For seven and a half minutes on the night of July 20, 1969, Pink Floyd took thousands of BBC viewers to the moon. Of course, two men were already there: Neil Armstrong and Buzz Aldrin, the Apollo 11 astronauts who became the first human beings to set foot on the lunar surface. However, the members of Pink Floyd—David Gilmour, Roger Waters, Nick Mason, and Richard Wright—weren’t using science, calculus, and technology to transport people through space on that fateful evening. They were using music, specifically an improvised and largely forgotten song called “Moonhead.”
The piece isn’t ranked with Pink Floyd classics such as “Wish You Were Here” or “Another Brick in the Wall, Part 2.” Over the decades, “Moonhead” has remained one of the most overlooked entries in the band’s canon, despite its historic status. Pink Floyd was commissioned by the BBC to perform instrumental music live on the air as the Apollo 11 crew’s video and audio signals came streaming in across the emptiness of space, beating the Soviets at the race that had been spurred on by John F. Kennedy’s rousing moonshot speech in 1962.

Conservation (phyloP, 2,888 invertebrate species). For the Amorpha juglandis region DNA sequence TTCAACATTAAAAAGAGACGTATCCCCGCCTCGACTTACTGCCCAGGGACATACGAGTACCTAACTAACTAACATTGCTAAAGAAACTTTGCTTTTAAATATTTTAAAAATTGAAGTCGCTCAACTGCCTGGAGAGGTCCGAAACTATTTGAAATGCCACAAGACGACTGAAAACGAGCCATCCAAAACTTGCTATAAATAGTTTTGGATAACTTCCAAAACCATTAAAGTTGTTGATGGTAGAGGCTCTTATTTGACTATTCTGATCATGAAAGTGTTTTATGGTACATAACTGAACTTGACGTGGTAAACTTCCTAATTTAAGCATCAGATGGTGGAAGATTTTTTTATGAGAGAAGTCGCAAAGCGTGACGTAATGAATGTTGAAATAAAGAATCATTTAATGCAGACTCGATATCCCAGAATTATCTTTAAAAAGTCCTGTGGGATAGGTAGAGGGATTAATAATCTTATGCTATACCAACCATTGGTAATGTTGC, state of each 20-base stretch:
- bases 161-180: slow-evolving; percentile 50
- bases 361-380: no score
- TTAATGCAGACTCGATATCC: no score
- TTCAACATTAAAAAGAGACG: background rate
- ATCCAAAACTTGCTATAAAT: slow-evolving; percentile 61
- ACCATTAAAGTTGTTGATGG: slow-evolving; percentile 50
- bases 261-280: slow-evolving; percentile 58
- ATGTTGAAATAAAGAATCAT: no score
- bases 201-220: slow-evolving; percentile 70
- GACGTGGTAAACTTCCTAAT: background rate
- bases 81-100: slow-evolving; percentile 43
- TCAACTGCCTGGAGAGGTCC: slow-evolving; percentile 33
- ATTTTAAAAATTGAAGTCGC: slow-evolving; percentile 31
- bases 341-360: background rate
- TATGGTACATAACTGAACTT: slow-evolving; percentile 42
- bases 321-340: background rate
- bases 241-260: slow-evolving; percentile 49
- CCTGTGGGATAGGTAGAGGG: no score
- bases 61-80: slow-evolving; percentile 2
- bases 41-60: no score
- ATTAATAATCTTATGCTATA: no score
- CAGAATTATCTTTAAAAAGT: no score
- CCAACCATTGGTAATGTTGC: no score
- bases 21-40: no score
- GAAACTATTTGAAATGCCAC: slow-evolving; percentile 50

Pink Floyd was uniquely qualified for the task. Syd Barrett, the group’s founding frontman, had parted ways with his bandmates in 1968, after his struggles with mental illness and drug use had made working with him almost impossible. But before he left, Barrett had stamped on the band a fascination with both science fact and fiction, as heard on such songs as “Astronomy Domine” and “Set the Controls for the Heart of the Sun,” which Barrett either wrote or contributed to. By the summer of 1969, Pink Floyd was nowhere near the superstar level it would reach in the ’70s, but it was a cult band whose psychedelic explorations were firmly associated with outer space.